This year, the annual Candlelight Christmas Tour – sponsored by the Chadds Ford Historical Society – came with a Colonial hitch.
Dozens of visitors from throughout the area filled the streets of the historic village of Marshallton Saturday afternoon and evening for the yearly event, which highlights some of the county’s most elegant and historic homes.
Executive director of the Historical Society, Ginger Tucker, said that Marshallton is the perfect location for the event, and that she was pleased that they were able to make it happen there for 2012.
“It’s certainly one of our most picturesque locations,” Tucker said.
This year, 12 different private homes and businesses opened up their doors to the public, who got to tour the homes all decked out with Christmas cheer.
Docents, and sometimes the homeowners themselves, greeted visitors with information about the homes – when it was built, what elements still remain, and other tidbits – while volunteers from Fuget Middle School made sure folks knew where they were headed and where they could park.
Lillian Kenneally, of West Chester, brought her mother and father for their first Candlelight tour, where they found themselves agog at the apartment above the Merchant of Menace and the amount of original and restored wood used in bringing the home to life.
“It’s lovely, but I don’t think I could afford to heat the place,” Kenneally said with a chuckle. “I’m glad I got to see it, though.”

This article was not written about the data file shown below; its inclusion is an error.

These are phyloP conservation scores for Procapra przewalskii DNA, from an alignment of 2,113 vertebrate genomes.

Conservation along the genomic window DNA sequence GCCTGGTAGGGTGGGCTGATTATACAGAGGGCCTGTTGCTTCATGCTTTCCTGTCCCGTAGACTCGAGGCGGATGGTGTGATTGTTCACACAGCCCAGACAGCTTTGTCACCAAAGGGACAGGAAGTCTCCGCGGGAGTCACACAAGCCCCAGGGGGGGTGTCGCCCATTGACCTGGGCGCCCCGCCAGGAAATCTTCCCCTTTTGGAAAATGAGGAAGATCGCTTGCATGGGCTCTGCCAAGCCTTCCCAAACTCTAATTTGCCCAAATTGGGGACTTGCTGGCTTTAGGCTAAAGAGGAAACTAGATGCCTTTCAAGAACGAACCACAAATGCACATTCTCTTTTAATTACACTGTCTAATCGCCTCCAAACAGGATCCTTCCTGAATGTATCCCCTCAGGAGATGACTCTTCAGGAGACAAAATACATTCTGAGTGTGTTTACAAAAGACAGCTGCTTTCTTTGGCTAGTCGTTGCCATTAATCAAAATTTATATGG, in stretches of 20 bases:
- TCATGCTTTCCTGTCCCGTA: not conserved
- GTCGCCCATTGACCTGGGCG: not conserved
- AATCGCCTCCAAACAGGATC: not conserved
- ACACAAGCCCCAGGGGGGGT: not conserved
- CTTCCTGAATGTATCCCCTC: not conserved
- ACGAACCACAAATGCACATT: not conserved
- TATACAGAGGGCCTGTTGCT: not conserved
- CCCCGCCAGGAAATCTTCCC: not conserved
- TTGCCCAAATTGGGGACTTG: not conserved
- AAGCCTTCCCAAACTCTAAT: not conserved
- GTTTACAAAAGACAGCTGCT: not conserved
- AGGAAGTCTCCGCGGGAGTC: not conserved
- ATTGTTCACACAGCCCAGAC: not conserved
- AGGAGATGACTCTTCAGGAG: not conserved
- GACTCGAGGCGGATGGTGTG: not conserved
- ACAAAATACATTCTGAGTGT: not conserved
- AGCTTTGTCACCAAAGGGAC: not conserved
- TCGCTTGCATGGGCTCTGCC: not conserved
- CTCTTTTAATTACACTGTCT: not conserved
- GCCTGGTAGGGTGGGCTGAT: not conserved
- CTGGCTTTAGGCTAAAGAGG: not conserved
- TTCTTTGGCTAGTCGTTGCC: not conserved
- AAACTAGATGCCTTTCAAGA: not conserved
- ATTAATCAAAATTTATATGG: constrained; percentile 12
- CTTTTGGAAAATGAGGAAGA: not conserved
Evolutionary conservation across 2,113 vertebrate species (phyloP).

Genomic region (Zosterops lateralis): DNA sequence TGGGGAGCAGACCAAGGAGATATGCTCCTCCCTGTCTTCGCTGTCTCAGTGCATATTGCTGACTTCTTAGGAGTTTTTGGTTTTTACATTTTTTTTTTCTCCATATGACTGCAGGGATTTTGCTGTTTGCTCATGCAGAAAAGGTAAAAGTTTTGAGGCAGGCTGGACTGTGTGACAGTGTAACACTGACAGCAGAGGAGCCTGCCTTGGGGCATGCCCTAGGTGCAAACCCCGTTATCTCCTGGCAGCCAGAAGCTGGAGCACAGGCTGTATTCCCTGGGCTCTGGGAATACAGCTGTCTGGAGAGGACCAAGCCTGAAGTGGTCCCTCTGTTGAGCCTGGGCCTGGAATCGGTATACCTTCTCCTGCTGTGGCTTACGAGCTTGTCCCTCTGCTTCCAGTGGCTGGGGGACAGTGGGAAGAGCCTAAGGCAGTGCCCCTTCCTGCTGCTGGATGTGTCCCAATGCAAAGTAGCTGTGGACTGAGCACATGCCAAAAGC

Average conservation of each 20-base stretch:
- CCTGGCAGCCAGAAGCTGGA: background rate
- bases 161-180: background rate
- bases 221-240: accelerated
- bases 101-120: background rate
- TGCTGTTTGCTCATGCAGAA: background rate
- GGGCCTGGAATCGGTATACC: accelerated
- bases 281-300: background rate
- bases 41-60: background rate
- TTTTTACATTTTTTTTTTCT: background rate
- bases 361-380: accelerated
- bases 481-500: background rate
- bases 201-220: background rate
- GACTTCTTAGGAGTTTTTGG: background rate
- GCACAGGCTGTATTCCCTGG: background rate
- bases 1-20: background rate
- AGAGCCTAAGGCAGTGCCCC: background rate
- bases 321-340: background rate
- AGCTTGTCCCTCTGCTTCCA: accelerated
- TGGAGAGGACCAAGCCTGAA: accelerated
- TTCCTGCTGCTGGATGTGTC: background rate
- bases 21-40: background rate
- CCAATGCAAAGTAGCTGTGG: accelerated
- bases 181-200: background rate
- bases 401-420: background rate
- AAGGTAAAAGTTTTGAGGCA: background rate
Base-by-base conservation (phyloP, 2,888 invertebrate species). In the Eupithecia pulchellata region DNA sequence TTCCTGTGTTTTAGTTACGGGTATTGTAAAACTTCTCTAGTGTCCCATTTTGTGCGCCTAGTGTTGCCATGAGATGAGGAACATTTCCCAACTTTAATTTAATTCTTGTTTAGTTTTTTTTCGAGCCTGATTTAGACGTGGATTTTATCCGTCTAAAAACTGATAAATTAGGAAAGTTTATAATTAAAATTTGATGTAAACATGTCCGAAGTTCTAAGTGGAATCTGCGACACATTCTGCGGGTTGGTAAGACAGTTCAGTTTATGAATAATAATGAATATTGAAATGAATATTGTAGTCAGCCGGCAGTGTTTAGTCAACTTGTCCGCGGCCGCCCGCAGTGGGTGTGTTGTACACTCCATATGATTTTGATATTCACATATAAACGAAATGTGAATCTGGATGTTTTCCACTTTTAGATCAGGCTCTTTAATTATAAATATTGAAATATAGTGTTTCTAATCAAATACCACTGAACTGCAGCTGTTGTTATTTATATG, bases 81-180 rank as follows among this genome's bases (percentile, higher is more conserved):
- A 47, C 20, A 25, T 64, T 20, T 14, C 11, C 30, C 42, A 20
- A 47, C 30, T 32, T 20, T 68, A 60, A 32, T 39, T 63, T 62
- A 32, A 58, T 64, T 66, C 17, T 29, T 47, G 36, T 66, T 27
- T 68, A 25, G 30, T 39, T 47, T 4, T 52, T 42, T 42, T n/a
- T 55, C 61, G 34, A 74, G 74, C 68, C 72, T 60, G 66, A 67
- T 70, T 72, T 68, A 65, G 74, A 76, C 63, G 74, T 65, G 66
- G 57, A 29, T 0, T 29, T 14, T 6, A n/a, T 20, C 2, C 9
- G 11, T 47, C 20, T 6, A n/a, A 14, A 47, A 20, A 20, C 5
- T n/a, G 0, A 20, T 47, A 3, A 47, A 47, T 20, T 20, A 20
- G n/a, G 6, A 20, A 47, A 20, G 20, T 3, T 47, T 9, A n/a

Other locations in downtown Marshallton included: the Marshallton Shopkeepers house, made largely of serpentine mined from local quarries; the Bradford Meetinghouse, still without electricity; and Martin’s Tavern, where Marshallton holds its annual tree lighting ceremony.
Outside of Marshallton, visitors could also check out South Bridge Farm, along 842 East Bradford Township, which was built circa 1795 and featured the original smoke house now converted into what docents on site described as, “a haven for cigar aficionados.”
“It’s like a primitive Man Cave,” said Terry Dresner of Pocopson, as he peered into the two-person room. “Where do they keep the flatscreen?”
Many of the homes on the tour, like the Baily Farm House, featured original flooring and woodwork, while others combined modern amenities with classic antiques in a seamless setting. All of the homes were in full Christmas mode, some featuring a differently themed Christmas tree in each room.
And as usual, the John Chadds springhouse and the Historical Society main offices in Chadds Ford Township were also open for the tour.
Tucker said that for an area filled with historic homes, Marshallton seemed tailor-made for this event.
“Most of these homes date back to the 18th and 19th century, and even the newer ones are absolutely lovely,” Tucker said. “We’re extremely pleased that these folks opened their houses up for us to enjoy. We’re thankful every year for that level of generosity.”
Proceeds from the event benefit the non-profit Chadds Ford Historical Society.